To my mind, the correct approach in organizational questions would be that the organizational form flows as the conclusion, the last moment in the analysis, from an empirical and historical understanding of political economy and its motion. It is telling that revolutionary movements with potential in the past have never at any time had difficulty finding or creating organizations that suited them for the moment, forms of collectivity through which they could politically act. This is not a difficult thing to do and in a situation where the forces of revolution are gaining strength, all organizations will be strengthened by it, and it becomes a matter of vision and superior scientific understanding of the prevailing direction of events – as exemplified by both the rise and fall of the First International. However, precisely because the Trotskyists have never made a revolution anywhere, nor even come close to one, since they have become a movement and political tradition in their own right (say from the moment of Trotsky’s declaration of opposition within the USSR onwards), the question of organization has become a true obsession. Vast is the literature by and for Trotskyists about the Russian Revolution, for them the one eternal yardstick of revolutionary activity, and on the “Nature of the Party”, the question of “Leninist organization”, and so on and so forth. Virtually anyone who is or wants to be anything in Trotskyism writes such a work. Within their own practice, too, Trotskyist micro-parties spend an admirable amount of time on self-reflection, analyzing in meticulous and exhausting detail every twist and turn of policy and ‘line’, every attempt at entryism or separatism, every decision to focus on student recruitment or to ‘go into the factories’, and all the rest of it.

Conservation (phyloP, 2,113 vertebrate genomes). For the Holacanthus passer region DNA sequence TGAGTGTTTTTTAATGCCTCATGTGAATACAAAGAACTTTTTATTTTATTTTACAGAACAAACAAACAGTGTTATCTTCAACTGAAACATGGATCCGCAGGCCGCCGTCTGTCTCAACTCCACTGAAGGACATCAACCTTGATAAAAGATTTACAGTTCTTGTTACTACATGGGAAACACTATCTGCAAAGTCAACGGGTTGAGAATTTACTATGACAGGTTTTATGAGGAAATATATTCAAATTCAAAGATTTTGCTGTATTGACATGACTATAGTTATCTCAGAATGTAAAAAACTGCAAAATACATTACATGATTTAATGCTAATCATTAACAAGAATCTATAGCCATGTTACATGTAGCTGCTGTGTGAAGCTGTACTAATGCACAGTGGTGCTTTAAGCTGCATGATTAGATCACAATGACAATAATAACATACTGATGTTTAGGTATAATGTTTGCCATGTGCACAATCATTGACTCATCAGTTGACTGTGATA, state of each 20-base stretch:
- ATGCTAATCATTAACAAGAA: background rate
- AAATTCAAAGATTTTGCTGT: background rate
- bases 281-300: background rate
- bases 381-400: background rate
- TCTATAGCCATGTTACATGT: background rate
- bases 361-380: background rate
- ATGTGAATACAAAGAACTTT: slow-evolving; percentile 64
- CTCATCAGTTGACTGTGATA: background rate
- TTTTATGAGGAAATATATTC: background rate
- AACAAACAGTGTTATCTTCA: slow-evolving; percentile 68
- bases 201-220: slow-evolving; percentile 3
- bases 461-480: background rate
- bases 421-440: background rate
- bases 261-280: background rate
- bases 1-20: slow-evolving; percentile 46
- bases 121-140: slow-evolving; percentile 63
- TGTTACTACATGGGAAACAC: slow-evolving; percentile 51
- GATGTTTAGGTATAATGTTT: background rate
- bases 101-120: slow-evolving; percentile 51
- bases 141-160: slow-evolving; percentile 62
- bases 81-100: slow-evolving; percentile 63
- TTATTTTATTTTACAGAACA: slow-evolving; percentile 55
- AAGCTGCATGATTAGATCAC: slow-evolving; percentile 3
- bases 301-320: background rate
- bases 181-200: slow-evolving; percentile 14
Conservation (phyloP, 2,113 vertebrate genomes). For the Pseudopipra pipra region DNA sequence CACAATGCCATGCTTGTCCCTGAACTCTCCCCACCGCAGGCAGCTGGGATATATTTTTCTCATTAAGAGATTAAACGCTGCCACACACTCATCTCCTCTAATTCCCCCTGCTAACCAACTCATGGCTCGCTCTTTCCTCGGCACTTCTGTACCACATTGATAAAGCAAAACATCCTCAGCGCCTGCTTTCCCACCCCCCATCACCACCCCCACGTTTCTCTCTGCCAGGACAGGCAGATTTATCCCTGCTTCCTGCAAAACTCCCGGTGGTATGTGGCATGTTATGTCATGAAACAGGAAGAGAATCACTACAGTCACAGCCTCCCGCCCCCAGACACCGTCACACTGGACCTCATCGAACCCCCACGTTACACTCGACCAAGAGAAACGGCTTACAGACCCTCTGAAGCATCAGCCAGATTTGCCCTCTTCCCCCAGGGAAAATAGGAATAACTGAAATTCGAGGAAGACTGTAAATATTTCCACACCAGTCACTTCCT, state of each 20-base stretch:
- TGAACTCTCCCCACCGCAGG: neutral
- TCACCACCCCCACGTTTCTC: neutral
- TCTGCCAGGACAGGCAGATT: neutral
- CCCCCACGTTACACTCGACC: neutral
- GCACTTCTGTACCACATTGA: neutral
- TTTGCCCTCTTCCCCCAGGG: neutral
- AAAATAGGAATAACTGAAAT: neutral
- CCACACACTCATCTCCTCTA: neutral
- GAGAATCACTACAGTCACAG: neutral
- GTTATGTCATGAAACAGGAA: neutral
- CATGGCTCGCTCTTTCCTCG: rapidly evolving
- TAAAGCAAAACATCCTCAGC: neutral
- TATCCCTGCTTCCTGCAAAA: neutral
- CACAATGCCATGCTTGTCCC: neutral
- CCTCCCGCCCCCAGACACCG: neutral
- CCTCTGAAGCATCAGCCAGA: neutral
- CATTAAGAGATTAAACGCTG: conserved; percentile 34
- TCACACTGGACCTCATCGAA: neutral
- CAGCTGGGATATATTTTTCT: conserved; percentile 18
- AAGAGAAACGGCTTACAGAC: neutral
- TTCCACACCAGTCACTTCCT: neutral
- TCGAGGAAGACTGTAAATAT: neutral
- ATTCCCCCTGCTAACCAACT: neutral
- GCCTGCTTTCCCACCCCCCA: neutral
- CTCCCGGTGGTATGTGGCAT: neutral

Yet throughout its existence as a movement characterized by the proliferation of micro-parties, the actual numerical and political significance of these parties seems to be inversely proportional to the amount of time and effort spent on getting the question of organization exactly right. The fetishism of the party here expresses itself in the notion that perpetually latently present is ‘the Revolutionary Party’, an entity which in and through its very existence would be able to gather the masses of the working class around it and lead it to revolution. The only question then is to find the right formula, the ‘open sesame’ that will enable any really existing group or party formation to take the mantle of this Revolutionary Party in their time and place. Of course, since in politics virtually anything is theoretically possible, this requires searching for some sort of clue as to what the right formula might be – and this is where the Russian Revolution and its successful Revolutionary Party comes in. The magic formula of the Russian Revolution needs but be distilled from all that is known about the sequence of political events that constituted it, and then this formula applied to the circumstances of the day – and surely victory must be assured. The endless invocations of the Russian Revolution, the use of Lenin and his ideas on organization as the hallmark of Trotskyist thought, and the quest for the holy grail of the Revolutionary Party throughout modern history itself lead simply to the desire to shamanistically assume the divine Persona of the revolution in the really existing micro-party. A consummation devoutly to be wished, but one that has so far always eluded the Trotskyist movement.